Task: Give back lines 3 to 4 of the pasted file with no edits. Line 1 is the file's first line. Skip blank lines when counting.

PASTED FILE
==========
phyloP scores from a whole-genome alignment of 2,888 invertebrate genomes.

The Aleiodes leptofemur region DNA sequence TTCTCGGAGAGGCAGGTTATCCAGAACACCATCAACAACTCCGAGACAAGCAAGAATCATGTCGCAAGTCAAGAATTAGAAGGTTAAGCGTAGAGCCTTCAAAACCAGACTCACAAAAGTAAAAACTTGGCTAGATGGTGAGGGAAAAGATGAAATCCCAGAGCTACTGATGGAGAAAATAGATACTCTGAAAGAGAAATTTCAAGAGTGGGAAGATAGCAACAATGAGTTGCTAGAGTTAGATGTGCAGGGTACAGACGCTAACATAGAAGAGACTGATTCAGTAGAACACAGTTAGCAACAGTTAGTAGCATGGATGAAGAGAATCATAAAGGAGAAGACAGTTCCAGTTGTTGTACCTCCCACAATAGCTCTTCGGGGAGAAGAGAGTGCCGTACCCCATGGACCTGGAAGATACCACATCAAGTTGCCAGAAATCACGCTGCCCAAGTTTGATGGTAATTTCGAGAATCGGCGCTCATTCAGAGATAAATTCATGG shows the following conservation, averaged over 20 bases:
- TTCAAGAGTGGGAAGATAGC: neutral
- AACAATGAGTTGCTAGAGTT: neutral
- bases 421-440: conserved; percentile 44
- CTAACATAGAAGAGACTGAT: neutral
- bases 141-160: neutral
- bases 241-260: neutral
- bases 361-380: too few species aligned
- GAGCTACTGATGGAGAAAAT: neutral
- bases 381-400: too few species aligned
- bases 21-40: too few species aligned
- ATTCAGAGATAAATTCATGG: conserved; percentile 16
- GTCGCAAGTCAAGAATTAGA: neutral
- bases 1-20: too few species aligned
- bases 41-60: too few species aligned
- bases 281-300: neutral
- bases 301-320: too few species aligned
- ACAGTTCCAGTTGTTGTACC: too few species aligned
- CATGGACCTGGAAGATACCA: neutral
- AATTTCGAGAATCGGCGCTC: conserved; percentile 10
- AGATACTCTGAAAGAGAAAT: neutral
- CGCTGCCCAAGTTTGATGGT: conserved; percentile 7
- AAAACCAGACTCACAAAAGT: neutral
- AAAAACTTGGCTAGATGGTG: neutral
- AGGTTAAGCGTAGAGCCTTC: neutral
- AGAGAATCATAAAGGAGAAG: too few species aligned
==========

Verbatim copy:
- TTCAAGAGTGGGAAGATAGC: neutral
- AACAATGAGTTGCTAGAGTT: neutral